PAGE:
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"pros and cons" vs "advantages and disadvantages"

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Is "pros and cons" formal enough? Or is "advantages and disadvantages" better in an essay for uni?

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3 answers


donald remero [ Moderator ]

I say that "pros and cons" is formal enough -- if that is what you mean.

Pros and cons refer to reasons "for" and "against" a proposition. Advantages and disadvantages refer to the perceived consequences of either accepting a proposition as true or taking a specific course of action.

Consequently, your choice of using "pros and cons" or "advantages and disadvantages" is also a choice about your entire approach to whatever it is you are discussing. Reasons for and against can be phrased both positively and negatively. This can muddle your analysis if you are not careful about it. Thinking in terms of "reasons" probably doesn't naturally focus your thinking as sharply as thinking more specifically in terms of consequences does.

Generally speaking, outside rhetoric, speech and debate, and political science, I think it is safe to say that academics care more about about "advantages and disadvantages" than "pros and cons." For me, it is not that "pros and cons" is not formal enough in terms of diction, my real concern would be that "pros and cons" does not sufficiently focus the actual content of your analysis.

For example, "Doing it because it is right" may very well be a "pro," but without going a step further and getting to the real consequential advantages of being right, or alternatively without getting to the real consequential disadvantages of doing something wrong you are not really going to be producing meaningful "academic" essay.

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I realize that this was asked quite some time ago, but thought I would throw in my two cents.

I would avoid using "pros and cons." I don't think that it is formal enough, because "con" is an abbreviation (albeit widely accepted) for "contra." Interestingly, "pro" is a stand alone word, not an abbreviation.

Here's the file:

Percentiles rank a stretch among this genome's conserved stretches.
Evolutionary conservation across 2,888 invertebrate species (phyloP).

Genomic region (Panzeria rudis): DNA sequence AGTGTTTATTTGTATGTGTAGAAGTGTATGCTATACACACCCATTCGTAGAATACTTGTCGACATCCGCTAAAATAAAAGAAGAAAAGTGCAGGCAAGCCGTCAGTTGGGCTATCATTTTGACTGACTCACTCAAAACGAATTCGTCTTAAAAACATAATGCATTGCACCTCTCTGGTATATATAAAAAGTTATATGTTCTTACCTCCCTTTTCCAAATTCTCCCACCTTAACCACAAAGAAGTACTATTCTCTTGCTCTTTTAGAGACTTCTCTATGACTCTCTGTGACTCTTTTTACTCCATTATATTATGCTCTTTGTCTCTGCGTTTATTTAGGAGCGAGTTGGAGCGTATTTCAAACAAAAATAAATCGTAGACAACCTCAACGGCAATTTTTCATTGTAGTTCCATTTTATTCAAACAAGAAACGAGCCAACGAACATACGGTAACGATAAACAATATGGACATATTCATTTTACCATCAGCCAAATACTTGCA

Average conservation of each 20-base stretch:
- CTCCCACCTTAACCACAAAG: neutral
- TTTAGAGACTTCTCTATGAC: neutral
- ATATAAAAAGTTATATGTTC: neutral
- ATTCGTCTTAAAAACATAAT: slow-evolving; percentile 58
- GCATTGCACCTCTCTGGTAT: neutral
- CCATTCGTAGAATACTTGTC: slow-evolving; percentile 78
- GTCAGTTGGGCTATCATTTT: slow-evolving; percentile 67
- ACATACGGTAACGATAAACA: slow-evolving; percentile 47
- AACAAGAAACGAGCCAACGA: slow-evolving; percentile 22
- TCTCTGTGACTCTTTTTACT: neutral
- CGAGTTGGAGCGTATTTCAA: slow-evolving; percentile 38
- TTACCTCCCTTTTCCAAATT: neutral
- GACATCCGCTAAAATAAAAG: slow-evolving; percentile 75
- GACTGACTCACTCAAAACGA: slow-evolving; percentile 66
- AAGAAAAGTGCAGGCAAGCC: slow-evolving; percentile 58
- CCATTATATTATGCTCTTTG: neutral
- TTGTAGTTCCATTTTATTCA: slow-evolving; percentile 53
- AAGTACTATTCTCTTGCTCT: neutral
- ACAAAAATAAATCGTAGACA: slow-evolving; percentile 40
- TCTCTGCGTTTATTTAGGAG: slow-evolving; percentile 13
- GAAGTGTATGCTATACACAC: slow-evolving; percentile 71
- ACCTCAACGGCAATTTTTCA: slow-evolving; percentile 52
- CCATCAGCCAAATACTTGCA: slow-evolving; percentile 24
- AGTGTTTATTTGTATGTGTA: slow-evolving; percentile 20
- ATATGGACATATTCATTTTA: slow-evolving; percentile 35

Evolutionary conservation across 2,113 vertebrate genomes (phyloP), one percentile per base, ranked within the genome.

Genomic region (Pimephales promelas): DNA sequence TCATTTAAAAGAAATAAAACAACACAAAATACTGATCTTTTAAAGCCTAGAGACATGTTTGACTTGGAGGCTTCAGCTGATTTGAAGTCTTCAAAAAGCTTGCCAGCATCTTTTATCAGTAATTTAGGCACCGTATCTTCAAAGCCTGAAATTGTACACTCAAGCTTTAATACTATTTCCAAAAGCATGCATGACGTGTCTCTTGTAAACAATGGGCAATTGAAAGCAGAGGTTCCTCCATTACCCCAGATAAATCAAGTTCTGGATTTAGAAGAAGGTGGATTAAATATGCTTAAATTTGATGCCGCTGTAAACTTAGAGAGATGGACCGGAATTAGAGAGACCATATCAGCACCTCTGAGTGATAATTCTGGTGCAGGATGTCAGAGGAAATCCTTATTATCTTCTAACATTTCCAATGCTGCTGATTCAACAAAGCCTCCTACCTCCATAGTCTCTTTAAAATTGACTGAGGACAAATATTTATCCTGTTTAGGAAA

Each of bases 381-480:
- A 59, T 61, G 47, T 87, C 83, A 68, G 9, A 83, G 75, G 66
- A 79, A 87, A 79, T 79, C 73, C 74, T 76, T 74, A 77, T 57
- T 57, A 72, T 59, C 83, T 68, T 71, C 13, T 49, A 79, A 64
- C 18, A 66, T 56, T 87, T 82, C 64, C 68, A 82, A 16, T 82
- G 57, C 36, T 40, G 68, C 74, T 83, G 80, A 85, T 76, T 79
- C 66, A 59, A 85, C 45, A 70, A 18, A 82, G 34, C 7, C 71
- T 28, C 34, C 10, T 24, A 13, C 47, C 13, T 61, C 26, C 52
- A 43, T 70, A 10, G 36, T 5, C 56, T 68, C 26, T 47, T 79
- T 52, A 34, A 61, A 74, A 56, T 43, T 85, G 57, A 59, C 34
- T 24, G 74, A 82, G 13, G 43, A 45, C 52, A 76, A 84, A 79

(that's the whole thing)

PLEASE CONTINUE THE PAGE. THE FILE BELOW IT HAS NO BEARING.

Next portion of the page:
As already pointed out, "disadvantages and advantages" is not necessarily a perfect replacement; however, I believe that a suitable replacement could be made out of "advantages and disadvantages" or "reasons for and against" in most contexts.

Others may disagree, but I have generally been taught that informalities such as abbreviations should be avoided in formal writing (which a university essay would qualify as, I imagine).

NN comments
donald remero

“Pros and cons” is a stock phrase and is perfectly acceptable, if that is what you mean. “Con” has been in use in English since the 15th century. There is a big difference between standardized shortening of words and what you would normally call an “abbreviation.” While it is true that “pro et contra” was the original Latin, the OED list examples of standardize usage in English beginning in 1572. “Pro-and-con” as a verb actually appears in the Merriam-Webster’s Collegiate Thesaurus.

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oli [ Admin ]

I am not sure if "pros and cons" is regarded as less formal, but it seems more frequently used than "advantages and disadvantages".

A Google search on "pros and cons" and "advantages and disadvantages" respectively return 9,580,000 and 5,920,000 results.

NN comments

I’m wary of Google results. For example, if you browse through the pages, you’ll see the results really stop at 804 and 500-something respectively.

And you haven’t tried the oh-so-common “pro’s and con’s”, that’s sure to result in an awfully large number.

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